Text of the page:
We all know exercise is good for us, but does that mean we do it? Most people don’t, according to Dr. Peter Lemon, Western University professor and Director of the Exercise Nutrition Research Laboratory.
That’s why he organizes the Exercise and Nutrition Symposium, an event aimed at informing both students and the wider London community.
This year, the 10th annual gathering will present 10 speakers focusing on topics related to lifestyle choices and health.
The keynote speaker, Jana Webb, will be discussing her new program called ‘joga’ – yoga for jocks – which is more intensely geared for physically active people and athletes.
Other speeches will be aimed at beginners and those wishing to learn more, such as the benefits of exercise and the effectiveness of cutting-out grains to lose weight.
Lemon’s talk will focus on why exercise sometimes doesn’t work, especially for women.
“One of the things that everyone believes is that exercise will cause a decrease in body fat, and the reality is that it doesn’t work very well,” he said. “You might say to yourself, ‘Well I worked out today so I can veg out on the couch here and watch this movie,’ or ‘I can have that second dessert.’”
Despite getting all of the health benefits from exercising, giving yourself these ‘awards’ after a workout will negate your effort, Lemon said.
“So many of them will stop exercising after a few weeks because they don’t see this effect on body composition,” he said. “So one of the things I’m trying to communicate in this talk is why this is the case, and making sure people understand.”
Even while trying to monitor this workout, reward balance, many of us don’t even get the amount of exercise we need.
The World Health Organization recommends adults engage in at least 150 minutes per week of moderate-to-vigorous physical activity.
According to the 2007-2009 Canadian Health Measures Survey, “5 per cent of adults (17 per cent of men and 14 per cent of women) accumulate 150 minutes per week of MVPA [moderate-to-vigorous physical activity] in 10-minute bouts. The percentage of adults accumulating 150 minutes on a regular basis—at least 30 minutes on at least 5 days a week—is 5 per cent.”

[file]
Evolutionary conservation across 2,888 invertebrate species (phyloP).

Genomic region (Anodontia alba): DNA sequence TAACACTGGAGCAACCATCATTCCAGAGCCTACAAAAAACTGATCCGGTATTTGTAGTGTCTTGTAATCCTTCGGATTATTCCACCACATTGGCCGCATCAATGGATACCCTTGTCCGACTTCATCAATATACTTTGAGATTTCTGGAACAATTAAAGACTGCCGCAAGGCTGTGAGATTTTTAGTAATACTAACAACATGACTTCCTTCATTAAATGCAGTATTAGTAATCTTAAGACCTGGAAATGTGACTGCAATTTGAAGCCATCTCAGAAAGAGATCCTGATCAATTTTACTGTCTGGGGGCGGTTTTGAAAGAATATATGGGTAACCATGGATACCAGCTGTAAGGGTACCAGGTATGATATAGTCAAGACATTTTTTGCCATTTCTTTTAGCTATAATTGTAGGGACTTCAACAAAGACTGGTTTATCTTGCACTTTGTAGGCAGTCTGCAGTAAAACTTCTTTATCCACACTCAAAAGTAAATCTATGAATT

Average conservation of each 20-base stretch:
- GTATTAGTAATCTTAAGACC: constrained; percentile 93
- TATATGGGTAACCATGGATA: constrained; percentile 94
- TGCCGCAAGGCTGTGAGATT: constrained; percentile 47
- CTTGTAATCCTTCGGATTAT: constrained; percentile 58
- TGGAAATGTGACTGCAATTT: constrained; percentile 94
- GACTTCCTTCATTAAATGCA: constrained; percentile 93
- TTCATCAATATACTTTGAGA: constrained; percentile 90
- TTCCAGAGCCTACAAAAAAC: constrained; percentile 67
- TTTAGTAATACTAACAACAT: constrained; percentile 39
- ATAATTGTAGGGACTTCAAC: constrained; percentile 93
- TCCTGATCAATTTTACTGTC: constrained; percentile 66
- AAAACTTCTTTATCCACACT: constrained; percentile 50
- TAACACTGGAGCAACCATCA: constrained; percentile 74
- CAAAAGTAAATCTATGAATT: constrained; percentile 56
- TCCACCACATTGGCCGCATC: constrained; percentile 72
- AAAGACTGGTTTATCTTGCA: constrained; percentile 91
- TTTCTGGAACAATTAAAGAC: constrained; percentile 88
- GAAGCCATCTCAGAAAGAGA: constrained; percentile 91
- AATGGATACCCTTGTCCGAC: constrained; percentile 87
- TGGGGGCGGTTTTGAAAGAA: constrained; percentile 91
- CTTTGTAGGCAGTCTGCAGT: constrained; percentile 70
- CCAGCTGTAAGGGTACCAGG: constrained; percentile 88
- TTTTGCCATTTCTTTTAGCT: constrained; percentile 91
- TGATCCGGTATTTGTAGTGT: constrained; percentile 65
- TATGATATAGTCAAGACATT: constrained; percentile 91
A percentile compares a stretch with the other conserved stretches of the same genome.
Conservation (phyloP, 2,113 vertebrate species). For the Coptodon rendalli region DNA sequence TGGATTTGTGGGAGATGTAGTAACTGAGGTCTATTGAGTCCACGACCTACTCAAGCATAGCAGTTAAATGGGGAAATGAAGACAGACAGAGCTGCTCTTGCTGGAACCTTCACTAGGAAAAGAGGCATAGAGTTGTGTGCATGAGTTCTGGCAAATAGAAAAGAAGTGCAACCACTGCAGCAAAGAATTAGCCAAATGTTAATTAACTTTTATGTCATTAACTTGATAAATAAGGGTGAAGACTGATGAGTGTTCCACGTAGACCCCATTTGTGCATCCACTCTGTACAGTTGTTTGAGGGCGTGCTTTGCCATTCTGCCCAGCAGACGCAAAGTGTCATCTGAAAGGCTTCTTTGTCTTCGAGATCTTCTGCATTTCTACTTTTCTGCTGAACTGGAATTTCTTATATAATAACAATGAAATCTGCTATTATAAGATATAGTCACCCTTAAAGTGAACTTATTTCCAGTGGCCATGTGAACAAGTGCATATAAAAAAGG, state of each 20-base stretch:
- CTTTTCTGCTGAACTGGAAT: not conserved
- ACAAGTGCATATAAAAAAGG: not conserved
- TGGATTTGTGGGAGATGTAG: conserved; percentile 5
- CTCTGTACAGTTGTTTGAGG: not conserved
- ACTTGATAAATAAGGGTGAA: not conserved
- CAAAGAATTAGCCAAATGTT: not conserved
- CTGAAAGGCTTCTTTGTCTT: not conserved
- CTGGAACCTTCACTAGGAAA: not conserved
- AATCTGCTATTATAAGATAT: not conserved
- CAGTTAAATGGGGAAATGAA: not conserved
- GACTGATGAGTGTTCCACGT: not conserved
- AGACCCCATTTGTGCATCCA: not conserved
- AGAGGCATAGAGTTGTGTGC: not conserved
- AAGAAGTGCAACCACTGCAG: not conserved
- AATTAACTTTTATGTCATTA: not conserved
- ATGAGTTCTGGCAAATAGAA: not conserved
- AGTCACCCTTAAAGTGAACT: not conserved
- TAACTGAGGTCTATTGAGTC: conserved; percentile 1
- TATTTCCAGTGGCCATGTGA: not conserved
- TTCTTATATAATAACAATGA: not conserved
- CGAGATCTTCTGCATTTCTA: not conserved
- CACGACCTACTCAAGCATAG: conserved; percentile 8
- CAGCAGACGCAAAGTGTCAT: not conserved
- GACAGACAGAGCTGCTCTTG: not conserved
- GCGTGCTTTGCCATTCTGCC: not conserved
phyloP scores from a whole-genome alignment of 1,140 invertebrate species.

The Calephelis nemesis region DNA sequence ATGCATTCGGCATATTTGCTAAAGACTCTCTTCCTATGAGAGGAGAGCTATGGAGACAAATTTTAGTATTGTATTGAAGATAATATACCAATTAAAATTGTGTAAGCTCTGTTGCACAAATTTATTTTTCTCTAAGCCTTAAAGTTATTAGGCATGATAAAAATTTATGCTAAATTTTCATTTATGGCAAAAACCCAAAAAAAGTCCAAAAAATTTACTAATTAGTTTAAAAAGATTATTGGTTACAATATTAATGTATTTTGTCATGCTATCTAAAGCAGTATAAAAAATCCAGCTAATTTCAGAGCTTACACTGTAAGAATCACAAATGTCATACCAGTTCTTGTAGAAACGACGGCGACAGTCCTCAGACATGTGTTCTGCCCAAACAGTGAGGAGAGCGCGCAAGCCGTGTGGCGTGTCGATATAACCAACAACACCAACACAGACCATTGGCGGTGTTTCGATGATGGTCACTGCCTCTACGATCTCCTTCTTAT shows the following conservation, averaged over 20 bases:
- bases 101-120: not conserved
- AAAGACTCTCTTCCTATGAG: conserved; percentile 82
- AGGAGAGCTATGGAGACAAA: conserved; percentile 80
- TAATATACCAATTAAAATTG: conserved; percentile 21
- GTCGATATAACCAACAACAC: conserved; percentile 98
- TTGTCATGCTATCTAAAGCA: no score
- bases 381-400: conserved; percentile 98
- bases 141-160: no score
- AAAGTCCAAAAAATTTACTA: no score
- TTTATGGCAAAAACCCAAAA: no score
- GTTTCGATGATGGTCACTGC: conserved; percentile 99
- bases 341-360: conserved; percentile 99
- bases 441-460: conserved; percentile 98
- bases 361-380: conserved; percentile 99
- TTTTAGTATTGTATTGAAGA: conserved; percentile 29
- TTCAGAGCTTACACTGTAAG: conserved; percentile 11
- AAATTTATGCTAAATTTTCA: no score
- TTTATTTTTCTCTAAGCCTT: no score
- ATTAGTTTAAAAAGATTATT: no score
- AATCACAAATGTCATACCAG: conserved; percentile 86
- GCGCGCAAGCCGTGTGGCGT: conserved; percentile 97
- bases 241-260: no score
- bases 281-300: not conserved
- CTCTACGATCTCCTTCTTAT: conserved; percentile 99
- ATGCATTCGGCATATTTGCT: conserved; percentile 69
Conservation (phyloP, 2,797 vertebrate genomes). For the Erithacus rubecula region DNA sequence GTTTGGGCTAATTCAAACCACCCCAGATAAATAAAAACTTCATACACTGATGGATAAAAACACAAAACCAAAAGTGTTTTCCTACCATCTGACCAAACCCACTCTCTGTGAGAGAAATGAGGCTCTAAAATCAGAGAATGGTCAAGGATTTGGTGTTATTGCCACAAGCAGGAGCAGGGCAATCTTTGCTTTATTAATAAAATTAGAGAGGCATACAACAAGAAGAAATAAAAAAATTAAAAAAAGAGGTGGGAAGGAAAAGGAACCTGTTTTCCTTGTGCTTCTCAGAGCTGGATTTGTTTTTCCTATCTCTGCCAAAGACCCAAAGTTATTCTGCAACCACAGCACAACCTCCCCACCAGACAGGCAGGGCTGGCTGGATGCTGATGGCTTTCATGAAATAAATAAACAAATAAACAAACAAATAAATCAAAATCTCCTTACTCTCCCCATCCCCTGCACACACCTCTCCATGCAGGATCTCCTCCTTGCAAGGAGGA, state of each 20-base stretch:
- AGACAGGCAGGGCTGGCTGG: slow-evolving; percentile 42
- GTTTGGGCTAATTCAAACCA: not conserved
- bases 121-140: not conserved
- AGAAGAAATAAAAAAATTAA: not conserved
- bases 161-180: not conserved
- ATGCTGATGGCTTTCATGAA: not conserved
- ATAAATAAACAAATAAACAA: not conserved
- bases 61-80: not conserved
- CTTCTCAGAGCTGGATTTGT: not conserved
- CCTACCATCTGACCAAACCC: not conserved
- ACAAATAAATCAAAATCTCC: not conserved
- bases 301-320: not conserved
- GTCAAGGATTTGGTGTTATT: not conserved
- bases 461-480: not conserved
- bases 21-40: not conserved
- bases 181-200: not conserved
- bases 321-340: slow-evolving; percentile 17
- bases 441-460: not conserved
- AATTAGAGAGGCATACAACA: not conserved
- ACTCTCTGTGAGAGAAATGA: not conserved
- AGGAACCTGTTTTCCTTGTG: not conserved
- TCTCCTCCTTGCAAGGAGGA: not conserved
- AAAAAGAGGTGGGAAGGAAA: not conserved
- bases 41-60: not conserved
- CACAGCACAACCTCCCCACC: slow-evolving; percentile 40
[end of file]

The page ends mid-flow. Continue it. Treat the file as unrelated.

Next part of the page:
Lemon hopes to educate the remaining population, the 95 per cent, who aren’t getting what they need.
These people can end up ‘over-fat,’ something very different from overweight.
“Over-fat refers to people who are not just heavy on the scale, but who are heavy because their body composition has a large percentage of fat,” he said, as opposed to athletes who may be overweight because of muscle.
To get back on track, Lemon says people should make the behavourial changes we all know are important – healthy eating, plentiful exercise and mindful snacking. Participants of the symposium will learn more about this topic, but they’ll also be helping a team at Western continue to dominate at nationals.
Dr. Lemon is also the coach of Western’s women’s fast-pitch softball team.
The team won nationals for a fourth year in a row this season, but they could have made this their fifth if they hadn’t struggled with finances.
“Five years ago we were undefeated and therefore we qualified to go to nationals, but we didn’t have the money to go,” he said. “So probably we were the best team in the country and we couldn’t go.”
To get an idea of the travel cost, Lemon said this season’s trip to nationals in Calgary cost a total of $25,000.
The symposium is one of the team’s major fundraisers, allowing them to raise money while sharing their expertise with the community.
Each of the speakers also pays their own way to the city to share their knowledge.
“The university provides the room, all of the facilities, the speakers donate their time, so every single dollar of the registration fee goes to the softball team,” Lemon said.
The symposium begins at 9 a.m. on Saturday March 28, and the next season of women’s fast-pitch softball will start-up in September.